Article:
Monday, 27 February 2012

Visual Studio external tool output

The Problem
Imagine the scene; you've created a class library with a test project. There's an internal method you need to test (yes, you are aware of SRP, you have considered it and you have made a conscious decision to use an internal method), but because you've decorated the assembly with the InternalsVisibleTo attribute:
everything builds and runs.

Then your pairing buddy suggests you sign your class library with a strong name. You consider this suggestion and agree it's a brilliant idea, so you do it. You sign both projects with the same key:
You build the project and:
At this point you know you have to extract the public key from your executable and add it to the constructor of the attribute. You know the public key is over 300 characters and you're unlikely to be able to guess it. You remember that it's sn.exe you need to run to do extract the key, but struggle to remember the parameters or even, if you're honest, the location of the exe.

The Solution
Use the External Tools facility within Visual Studio. This allows you to specify a command line to run, with optional parameters that can contain certain Visual Studio values such as the solution path, the project path or, more interestingly for us, the path to the compiled executable for the project.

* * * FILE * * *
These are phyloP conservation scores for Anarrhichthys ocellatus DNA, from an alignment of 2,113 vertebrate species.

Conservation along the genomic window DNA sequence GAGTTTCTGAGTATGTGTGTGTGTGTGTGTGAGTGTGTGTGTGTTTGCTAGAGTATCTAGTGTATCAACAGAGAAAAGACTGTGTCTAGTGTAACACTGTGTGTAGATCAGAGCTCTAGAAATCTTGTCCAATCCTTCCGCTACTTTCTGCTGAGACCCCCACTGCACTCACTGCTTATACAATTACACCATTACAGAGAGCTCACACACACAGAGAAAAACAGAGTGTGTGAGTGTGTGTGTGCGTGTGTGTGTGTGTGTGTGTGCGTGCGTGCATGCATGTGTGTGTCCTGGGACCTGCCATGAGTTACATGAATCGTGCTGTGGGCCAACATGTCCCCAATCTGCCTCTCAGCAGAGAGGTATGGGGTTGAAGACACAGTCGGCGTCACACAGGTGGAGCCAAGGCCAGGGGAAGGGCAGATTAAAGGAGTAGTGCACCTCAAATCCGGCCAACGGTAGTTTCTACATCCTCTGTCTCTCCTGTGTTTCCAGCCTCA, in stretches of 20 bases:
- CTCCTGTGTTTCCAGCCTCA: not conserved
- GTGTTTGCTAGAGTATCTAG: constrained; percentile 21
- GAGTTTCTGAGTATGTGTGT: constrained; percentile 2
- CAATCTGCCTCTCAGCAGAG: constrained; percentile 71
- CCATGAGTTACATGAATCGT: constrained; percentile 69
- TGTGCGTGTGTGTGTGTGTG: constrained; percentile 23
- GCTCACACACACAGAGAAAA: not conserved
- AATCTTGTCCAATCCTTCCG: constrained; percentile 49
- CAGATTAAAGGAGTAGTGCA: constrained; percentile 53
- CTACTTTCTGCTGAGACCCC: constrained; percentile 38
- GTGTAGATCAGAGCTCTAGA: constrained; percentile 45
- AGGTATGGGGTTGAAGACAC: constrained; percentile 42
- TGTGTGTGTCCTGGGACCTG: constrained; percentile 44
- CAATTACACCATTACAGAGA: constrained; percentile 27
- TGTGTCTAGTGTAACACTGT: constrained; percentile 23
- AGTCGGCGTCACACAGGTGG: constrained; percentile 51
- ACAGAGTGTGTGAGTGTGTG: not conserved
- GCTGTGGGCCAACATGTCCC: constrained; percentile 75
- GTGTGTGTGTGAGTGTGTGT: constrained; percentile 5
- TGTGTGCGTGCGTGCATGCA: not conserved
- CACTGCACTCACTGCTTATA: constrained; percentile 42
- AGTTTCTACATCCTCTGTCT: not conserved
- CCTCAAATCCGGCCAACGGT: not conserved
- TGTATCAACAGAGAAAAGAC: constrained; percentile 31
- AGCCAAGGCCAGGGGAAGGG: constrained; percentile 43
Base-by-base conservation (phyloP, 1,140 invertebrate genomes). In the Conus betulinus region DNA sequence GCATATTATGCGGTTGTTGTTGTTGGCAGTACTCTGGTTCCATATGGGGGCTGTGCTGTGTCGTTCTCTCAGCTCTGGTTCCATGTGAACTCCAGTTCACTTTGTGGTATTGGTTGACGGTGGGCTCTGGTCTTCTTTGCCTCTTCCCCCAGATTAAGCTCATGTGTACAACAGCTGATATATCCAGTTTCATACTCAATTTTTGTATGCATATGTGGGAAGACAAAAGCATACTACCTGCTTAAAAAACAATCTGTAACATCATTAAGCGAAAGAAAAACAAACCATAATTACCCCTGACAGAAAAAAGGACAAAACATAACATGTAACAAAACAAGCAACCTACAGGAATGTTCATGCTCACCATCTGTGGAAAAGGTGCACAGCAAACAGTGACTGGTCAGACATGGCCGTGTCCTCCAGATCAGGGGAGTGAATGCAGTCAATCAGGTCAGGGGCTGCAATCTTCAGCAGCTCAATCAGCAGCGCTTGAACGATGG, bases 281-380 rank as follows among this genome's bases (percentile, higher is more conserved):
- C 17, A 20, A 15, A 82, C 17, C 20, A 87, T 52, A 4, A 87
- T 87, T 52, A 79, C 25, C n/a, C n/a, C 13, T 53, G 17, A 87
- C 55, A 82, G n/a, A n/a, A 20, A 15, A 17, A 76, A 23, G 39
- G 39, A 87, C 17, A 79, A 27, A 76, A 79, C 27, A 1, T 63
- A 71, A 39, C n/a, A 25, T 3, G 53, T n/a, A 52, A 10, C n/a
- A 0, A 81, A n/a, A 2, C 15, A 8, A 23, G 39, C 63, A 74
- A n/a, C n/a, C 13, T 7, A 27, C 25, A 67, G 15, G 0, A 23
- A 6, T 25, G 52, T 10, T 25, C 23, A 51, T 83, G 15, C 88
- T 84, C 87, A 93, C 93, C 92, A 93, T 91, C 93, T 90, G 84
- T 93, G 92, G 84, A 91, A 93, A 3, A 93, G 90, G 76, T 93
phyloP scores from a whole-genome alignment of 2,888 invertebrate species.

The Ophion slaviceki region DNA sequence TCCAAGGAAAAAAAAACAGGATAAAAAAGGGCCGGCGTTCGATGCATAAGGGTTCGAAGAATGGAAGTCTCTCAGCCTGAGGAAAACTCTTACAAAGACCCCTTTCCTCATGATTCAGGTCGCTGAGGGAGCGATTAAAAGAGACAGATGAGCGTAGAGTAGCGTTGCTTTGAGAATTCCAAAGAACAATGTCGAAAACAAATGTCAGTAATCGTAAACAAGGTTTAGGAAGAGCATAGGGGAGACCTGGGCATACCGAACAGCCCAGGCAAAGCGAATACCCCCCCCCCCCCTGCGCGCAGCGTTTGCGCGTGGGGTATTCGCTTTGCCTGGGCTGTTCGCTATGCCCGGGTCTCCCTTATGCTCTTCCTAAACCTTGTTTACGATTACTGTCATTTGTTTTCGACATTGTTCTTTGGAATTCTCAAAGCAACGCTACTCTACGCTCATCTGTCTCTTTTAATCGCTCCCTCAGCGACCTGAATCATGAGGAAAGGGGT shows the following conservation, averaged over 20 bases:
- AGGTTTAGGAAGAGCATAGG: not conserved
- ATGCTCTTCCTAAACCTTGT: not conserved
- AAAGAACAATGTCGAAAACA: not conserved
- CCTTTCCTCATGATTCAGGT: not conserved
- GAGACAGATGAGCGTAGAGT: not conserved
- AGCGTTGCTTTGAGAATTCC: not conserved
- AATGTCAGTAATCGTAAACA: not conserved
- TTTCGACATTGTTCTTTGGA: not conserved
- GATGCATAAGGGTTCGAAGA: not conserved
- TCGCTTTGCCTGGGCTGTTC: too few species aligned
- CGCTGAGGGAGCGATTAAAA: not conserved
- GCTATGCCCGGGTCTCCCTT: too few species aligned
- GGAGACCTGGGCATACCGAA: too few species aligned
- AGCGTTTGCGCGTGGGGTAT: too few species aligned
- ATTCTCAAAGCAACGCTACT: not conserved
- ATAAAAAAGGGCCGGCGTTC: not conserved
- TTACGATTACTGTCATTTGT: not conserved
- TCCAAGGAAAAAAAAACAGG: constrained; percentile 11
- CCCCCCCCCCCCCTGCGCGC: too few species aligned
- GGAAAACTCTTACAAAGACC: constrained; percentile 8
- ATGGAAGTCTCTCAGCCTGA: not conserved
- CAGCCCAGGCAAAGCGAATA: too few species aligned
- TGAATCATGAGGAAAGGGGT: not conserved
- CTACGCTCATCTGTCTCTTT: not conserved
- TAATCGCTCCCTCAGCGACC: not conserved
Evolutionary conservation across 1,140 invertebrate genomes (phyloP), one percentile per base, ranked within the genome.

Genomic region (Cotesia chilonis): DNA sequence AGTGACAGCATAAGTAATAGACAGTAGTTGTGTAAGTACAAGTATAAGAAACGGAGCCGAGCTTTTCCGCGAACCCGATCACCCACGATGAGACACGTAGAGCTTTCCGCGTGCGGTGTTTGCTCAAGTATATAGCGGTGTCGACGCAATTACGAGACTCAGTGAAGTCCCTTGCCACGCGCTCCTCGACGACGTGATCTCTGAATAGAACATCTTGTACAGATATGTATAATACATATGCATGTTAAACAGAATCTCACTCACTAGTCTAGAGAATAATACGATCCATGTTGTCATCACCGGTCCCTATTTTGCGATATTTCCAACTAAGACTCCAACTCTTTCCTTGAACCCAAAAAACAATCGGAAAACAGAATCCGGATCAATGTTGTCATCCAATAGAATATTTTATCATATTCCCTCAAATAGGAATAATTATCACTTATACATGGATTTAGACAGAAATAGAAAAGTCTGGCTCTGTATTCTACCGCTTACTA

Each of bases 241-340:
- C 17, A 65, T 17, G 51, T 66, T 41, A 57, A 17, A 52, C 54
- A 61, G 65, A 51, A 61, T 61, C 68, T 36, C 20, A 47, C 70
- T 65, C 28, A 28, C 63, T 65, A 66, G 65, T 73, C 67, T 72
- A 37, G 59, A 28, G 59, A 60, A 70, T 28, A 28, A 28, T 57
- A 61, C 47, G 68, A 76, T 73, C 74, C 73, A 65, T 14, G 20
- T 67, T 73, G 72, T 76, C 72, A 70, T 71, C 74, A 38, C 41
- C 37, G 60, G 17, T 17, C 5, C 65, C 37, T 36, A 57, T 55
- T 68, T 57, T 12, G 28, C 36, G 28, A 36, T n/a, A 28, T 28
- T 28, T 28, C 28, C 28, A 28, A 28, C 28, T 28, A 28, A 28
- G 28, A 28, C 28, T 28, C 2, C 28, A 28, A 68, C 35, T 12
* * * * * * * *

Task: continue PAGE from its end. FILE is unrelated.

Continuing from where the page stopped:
Under the Tools menu, click on External Tools... This opens a dialog that allows you to specify your external tool:
From the top, the inputs are:

  • Title. What's displayed in the Tools menu. Note the & character before the P; this is a throwback to the early 90s when you navigated Windows 3.1 with a keyboard. It allocates a hotkey to the menu item when you press the Alt key
  • Command. The path and file name of the executable (sn.exe in this example).
  • Arguments. The command line arguments to pass to the command.
  • Initial Directory. The directory to run the executable in.
  • Use Output Window. The "wow factor" point of this post. This redirects the output to the Visual Studio output window, so the public key can be easily copied and pasted into the attribute's constructor.
When this external tool is run, assuming you have the correct project selected, now produces this in the VS output window:

A job for another day is to write a simple app to wrap sn.exe and copy the public key above, minus its spaces, into the clipboard to make life even easier. Keep an eye on GitHub for some code, possibly coming soon.

Further command line arguments are listed here.

No comments:

Post a Comment